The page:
At daily briefing reporter confronts State Department over criticism of Israel

State Department Deputy Spokesman Mark Toner State Department Deputy Spokesman Mark Toner

The US government has said that the apparently accidental bombing of an hospital run by medical aid group Medecins Sans Frontieres in the Afghan city of Kunduz, which killed at least 19 people and wounded dozens more, was a “tragic incident,” but has refrained from condemning the attack as “the facts are still emerging” and it is still under investigation.

During the daily State Department press briefing, American reporter from Associated Press Matthew Lee recalled that the State Department had issued a “very, very strong” statement after an Israeli shell hit an UNWRA school in the Gaza Strip close to where terrorist gunmen were operating during Operation Protective Edge against Hamas in the summer of 2014.

During last year’s Operation Protective Edge, during which the IDF battled Islamist terrorists in Gaza to put an end to the threat of rocket fire and terrorist infiltration tunnels targeting its citizens, Israel faced the usual tide of criticism for its use of force despite unprecedented measures to limit civilian casualties.

The reporter quoted State Department Spokeswoman Jen Psaki’s criticism of the incident in Gaza at the time: “The United States is appalled by today’s disgraceful shelling outside an UNRWA school in Rafah sheltering some 3,000 displaced persons, in which at least ten more Palestinian civilians were tragically killed.”

“The suspicion that militants are operating nearby does not justify strikes that put at risk the lives of so many innocent civilians. We call for a full and prompt investigation of this incident as well as the recent shelling of other UNRWA schools.”

Responding to Lee’s question, State Department Deputy Spokesman Mark Toner said the Kunduz incident was the subject of multiple investigations, and that the facts were still unclear. Toner added that the US military encourages all governments to take “every measure possible to avoid civilian casualties”.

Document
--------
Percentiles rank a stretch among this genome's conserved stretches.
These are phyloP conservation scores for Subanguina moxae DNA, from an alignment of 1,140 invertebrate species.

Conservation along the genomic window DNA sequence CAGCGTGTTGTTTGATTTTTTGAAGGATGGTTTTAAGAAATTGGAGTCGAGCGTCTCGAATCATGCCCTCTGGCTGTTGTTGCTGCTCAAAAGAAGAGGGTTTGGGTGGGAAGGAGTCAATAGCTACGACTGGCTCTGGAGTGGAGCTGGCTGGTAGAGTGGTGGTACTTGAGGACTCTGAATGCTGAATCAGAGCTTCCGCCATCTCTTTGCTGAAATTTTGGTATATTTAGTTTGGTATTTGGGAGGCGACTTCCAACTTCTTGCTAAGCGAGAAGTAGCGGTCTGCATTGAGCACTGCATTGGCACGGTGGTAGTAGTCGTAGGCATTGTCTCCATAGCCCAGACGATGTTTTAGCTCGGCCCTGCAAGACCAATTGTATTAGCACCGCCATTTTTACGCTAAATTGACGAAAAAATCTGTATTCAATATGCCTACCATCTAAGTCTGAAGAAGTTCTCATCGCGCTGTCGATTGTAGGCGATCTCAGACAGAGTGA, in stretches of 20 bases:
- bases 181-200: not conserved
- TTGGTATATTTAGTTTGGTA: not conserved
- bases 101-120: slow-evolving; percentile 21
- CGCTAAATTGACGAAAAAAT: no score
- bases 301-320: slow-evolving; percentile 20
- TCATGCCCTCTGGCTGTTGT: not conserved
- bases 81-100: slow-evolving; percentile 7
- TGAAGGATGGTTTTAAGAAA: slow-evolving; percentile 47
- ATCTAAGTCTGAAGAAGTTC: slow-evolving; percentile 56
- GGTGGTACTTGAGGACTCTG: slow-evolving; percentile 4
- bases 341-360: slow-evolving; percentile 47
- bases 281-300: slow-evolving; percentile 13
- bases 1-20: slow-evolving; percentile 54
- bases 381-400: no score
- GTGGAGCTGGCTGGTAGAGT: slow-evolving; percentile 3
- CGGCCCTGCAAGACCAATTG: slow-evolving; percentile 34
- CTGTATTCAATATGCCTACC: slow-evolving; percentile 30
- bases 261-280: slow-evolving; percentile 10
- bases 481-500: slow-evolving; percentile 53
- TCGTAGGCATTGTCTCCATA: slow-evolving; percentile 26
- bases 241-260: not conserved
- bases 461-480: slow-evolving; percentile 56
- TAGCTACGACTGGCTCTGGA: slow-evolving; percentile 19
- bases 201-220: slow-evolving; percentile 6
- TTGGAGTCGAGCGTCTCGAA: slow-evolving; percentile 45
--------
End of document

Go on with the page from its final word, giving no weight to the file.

Unsatisfied with this answer, Lee pressed further: “What I’m most curious about is that this statement said the suspicion that militants are operating nearby does not justify strikes, which – and the military has said that it was called in because the Afghans asked for it,” he said. “But MSF says that they had been given the coordinates much in the same way the IDF had been given the coordinates of the school in Rafah. So the question is – and I realize this is under investigation. But the question is if – the question is: If the suspicion that militants are operating nearby does not justify strikes on a humanitarian facility for which the coordinates had been given, that it seems to have changed.”

Toner refrained from providing a definitive answer to this question, saying instead: “I would only just reiterate our sincere condolences to the victims of this attack and just again underscore the fact that we’re going to investigate this thoroughly. And as I said, once those investigations are complete, we’re going to take steps to – either to hold any responsible parties accountable or to take measures that avoid any kind of accident like this in the future.”